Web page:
The most important decision you will make when preparing a power of attorney is who to appoint as your attorney.
Four tips for choosing an attorney
1. Choose someone you know well
They should be someone who you’re reasonably sure will carry out your wishes and manage your affairs properly. A family member or close friend may be a good choice because of your close connection with them.
2. Make sure they meet the requirements
- Continuing power of attorney for property – can be anyone who is age 18 or older.
- Power of attorney for personal care – must be at least 16 years old. You cannot appoint anyone you pay for your health care, including therapy, home care, or for your living arrangements (for example, your landlord), unless they are a spouse or relative.
3. Consider appointing more than one attorney
It may be appropriate to appoint joint attorneys, particularly if you are choosing between your children and the choice is likely to be contentious. They can all make decisions jointly on your behalf, or you can give them specific roles. For example, for a power of attorney for personal care, one person could make health-care decisions and another might look after living arrangements for you.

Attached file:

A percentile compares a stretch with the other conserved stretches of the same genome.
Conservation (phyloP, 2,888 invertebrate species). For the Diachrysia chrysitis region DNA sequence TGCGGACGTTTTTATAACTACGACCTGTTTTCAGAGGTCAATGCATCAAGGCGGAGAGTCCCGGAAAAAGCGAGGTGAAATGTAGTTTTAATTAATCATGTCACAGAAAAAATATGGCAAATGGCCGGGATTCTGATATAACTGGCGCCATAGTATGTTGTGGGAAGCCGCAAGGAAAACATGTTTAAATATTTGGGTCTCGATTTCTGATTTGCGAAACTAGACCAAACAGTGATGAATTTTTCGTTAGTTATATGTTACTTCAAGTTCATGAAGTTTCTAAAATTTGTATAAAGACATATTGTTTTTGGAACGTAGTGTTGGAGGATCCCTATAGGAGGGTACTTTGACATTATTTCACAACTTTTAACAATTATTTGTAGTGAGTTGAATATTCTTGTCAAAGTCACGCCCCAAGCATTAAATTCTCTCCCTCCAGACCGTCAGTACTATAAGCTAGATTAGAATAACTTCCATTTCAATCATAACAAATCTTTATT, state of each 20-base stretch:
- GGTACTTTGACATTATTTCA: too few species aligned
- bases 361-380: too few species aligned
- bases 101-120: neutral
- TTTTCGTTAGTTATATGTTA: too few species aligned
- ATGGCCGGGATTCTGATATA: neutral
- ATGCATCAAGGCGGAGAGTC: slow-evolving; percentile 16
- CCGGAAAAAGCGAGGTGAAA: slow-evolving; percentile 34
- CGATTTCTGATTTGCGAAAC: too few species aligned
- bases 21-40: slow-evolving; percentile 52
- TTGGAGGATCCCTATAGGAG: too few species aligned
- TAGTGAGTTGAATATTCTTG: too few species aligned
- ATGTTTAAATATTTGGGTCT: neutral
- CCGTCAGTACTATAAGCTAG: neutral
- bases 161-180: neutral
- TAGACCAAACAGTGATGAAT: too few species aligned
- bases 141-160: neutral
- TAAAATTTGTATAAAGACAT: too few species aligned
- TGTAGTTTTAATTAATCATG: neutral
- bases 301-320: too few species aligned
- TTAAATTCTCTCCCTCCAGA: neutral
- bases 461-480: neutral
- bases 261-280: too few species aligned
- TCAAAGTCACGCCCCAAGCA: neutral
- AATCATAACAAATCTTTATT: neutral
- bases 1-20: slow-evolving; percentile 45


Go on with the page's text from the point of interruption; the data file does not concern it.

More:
4. Appoint a backup
You can have one primary person and appoint others as backups if your first choice is unavailable or unable to act on your behalf.
A lawyer or trustee can also be your attorney: Consider making your lawyer or a trust company your attorney or one of your joint attorneys. Their expertise could be helpful in managing some or all of your affairs.
Content in this section is provided in partnership with Investor Education Fund, a non-profit organization founded and supported by the Ontario Securities Commission that provides unbiased and independent financial tools to help Canadians make better money decisions. To find out more, go to: GetSmarterAboutMoney.ca
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